This is a first-hand account from this week's recon mission by environmental watchdog group the Blue Seals. In order to protect the identity of the author, this posting will be anonymous:

Today we once again made ourselves available to film with the bird rescue group heading out to Breton Island and Chandelier Islands after word came during the nite that oil had come to shore. These islands are home to numerous seabirds and Breton has endangered brown pelicans.

Normally rescue groups would scare birds away from spills but this is nesting season and scaring birds off at this time could easily do more harm than good. This is also spawning time for fish and it is feared that a whole generation of animals may be lost. In Alaska after the Exxon Valdez spill the herring never came back.

With so many species overfished already, there is a real fear that many may now reach their tipping point and be wiped out. Also the extremely rare resident sperm whale population inhabit the deep water exactly in the region around the spill. They are non-nomadic and so will have no place to go ... but extinction.

Our volunteer services were rejected as expected as it is obvious that BP does not want pictures of dead animals. The U.S. government officials and bird groups do their best to talk privately, and when they return at night it is all very secretive. BP has been very successful so far in controlling the story.

First it is very expensive renting boats and areas of interest take hours to access. Even news organizations do not have unlimited budgets to continue to spend the $2,000 to $3,000 a day to be on site. Helicopters are also expensive. Sooner or later the press will give up, and go home. Without pictures there is no story. The contracts BP had with the fishermen contained gag orders, and when a legal challenge was made on behalf of the fishermen, the contracts were changed.

Today it appears the bird rescue group had twice the number of boats as they feel that today they would discover animals to be saved. Security was still high as we left Venice. We drove to New Orleans to hook up with Jonathan Henderson of Gulf Restoration Network. When we arrived Jonathan was on a conference call with the White House action team with invited parties.

After listening to typical government officials explaining how quickly they responded and how much they were doing, Jonathan asked why boats with journalists and independent scientists were being restricted from the spill area. This had happened to Dr. Rick Steiner and the USA Today crew yesterday. The answer was because of safety concerns.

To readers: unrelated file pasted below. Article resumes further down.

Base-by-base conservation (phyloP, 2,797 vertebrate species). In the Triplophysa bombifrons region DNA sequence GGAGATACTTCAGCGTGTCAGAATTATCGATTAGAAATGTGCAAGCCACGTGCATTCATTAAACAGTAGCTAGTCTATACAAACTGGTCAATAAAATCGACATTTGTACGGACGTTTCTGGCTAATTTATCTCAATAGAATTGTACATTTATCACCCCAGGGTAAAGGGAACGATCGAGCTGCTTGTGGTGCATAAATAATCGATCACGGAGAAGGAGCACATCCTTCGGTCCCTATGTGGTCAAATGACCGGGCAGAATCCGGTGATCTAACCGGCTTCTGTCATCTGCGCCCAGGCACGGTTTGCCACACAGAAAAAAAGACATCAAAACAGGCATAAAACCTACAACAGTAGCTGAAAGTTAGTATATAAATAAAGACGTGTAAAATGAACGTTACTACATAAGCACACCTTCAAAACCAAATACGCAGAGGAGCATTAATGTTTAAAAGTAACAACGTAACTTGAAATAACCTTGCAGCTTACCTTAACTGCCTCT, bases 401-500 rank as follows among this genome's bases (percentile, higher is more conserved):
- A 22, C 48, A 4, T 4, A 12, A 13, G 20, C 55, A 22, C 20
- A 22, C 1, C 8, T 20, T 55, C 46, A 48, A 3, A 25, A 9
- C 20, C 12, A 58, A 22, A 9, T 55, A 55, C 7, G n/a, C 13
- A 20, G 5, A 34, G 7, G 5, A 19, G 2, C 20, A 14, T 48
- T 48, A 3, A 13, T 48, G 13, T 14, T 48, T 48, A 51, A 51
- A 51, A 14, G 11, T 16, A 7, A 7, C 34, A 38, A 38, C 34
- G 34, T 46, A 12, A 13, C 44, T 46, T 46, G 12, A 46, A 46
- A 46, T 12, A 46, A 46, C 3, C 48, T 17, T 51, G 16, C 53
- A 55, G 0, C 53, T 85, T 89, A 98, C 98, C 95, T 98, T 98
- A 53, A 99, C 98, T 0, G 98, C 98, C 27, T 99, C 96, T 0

It is interesting that the government and BP have no problem with hundreds of gag-ordered local fishermen who have no experience in oil spills, whereas marine scientists with a lifetime of knowledge and experience are excluded. The entire conference call wrapped up quickly after that. It is my belief that BP does not want independent testing or observation of their operations. Simple as that.

The spill area should be opened to independent analysis immediately. Everyone seems to admit that this is not your normal spill. Instead of oil floating on the surface it is integrated through the water column ... akin to emulsified salad dressing. Whether it is because it comes from a mile down, or because the haphazard attempts to attack the leak involved dispersants which could threaten all sea life at the bottom of the ocean, we don't yet know. But we do know this makes it nearly impossible to clean up, as most of the oil is not on the surface cannot be skimmed with the booms being used.

As we observed yesterday, the skimming operation using local fishermen appeared useless and futile, probably burning more fuel than they collected. This is more like a "feel-good" operation — to give the false appearance that progress is being made. It is not.

It appears no one really knows what to do and how to address this disaster. A major spill like this has never really been cleaned up, and I am afraid this one won't be successfully dealt with either. We humans might have to decide between cheap gas and seafood. But if we kill the oceans, we may kill ourselves!

It is time we get off oil. No matter what anyone says, it is not safe. Government stats say that in a study of well blow-outs over a 13-year period, 1 in every 370 wells will have a blow out ... not "might," will blow out. This is a government stat! There are more than 5,000 wells in the Gulf. You do the math.

It appears the survival of humans on this planet should at least be considered. It does not appear to be a consideration at this point. I suggest we make it our number one priority.

Photo by the Louisiana Department of Wildlife and Fisheries (taken yesterday). See more.

Dispatches from the Gulf
Watchdog group Blue Seals provides this report about NGO barricades and BP's 'media lockdown' in the Gulf.